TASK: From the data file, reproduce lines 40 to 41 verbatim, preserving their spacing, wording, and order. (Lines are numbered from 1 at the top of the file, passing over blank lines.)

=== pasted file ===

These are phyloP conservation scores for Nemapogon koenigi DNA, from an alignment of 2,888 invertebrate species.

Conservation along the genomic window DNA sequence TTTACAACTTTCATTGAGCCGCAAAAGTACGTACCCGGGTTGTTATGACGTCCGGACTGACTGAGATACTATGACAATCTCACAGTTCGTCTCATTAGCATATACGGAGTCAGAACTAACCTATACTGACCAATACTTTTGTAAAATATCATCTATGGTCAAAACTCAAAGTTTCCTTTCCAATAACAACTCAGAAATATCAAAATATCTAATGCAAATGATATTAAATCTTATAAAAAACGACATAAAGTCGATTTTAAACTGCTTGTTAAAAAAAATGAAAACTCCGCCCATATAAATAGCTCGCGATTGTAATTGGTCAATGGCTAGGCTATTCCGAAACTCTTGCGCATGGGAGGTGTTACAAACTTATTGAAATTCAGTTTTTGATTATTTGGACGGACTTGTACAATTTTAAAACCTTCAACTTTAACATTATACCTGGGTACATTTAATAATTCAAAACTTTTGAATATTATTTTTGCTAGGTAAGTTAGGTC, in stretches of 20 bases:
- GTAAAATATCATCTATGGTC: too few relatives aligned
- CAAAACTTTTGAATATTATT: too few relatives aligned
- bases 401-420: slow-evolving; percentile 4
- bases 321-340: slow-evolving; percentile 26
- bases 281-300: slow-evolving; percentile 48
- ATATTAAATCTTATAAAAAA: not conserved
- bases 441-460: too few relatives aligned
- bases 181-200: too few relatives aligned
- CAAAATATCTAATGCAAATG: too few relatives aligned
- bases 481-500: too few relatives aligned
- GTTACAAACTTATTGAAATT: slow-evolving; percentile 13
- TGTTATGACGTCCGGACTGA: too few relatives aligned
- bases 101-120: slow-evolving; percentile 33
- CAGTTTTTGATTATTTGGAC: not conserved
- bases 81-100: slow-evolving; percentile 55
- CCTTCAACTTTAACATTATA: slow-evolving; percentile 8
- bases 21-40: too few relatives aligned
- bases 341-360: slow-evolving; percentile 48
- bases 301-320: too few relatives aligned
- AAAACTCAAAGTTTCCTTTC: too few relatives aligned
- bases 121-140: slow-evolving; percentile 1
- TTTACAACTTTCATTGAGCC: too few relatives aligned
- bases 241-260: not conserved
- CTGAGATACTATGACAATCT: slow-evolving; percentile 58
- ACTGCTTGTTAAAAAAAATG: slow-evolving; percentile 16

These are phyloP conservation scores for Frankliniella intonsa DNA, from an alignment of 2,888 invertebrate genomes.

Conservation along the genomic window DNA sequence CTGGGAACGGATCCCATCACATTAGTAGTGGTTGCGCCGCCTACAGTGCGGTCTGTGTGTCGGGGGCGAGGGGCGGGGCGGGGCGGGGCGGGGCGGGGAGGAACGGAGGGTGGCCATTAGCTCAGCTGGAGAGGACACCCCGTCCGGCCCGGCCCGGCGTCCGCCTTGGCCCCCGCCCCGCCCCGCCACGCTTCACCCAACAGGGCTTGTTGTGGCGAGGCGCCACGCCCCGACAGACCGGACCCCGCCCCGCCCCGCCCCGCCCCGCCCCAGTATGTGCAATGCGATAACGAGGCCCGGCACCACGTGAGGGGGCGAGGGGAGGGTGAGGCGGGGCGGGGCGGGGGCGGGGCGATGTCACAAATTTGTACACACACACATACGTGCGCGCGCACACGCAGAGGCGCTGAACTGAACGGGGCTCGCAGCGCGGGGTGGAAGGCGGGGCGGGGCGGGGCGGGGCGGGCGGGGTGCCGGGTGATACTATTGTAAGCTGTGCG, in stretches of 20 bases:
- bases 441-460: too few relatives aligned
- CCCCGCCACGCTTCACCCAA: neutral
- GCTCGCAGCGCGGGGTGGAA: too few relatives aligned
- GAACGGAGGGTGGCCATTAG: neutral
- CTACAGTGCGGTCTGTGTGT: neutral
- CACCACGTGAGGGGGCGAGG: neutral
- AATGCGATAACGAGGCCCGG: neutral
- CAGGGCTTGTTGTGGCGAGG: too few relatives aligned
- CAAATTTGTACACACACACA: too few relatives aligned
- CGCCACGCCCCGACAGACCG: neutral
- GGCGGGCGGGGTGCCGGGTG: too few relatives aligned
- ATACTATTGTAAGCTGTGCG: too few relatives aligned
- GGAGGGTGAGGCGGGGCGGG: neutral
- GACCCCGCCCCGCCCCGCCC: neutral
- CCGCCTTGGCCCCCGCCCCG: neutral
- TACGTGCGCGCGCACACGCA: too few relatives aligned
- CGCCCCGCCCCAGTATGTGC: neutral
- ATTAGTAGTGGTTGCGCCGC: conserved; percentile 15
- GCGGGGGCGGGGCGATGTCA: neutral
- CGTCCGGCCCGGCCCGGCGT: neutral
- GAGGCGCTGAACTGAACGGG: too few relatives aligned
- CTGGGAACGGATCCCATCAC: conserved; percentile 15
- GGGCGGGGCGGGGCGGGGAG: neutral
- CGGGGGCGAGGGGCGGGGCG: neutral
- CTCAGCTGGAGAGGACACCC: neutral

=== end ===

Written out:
- GGCGGGCGGGGTGCCGGGTG: too few relatives aligned
- ATACTATTGTAAGCTGTGCG: too few relatives aligned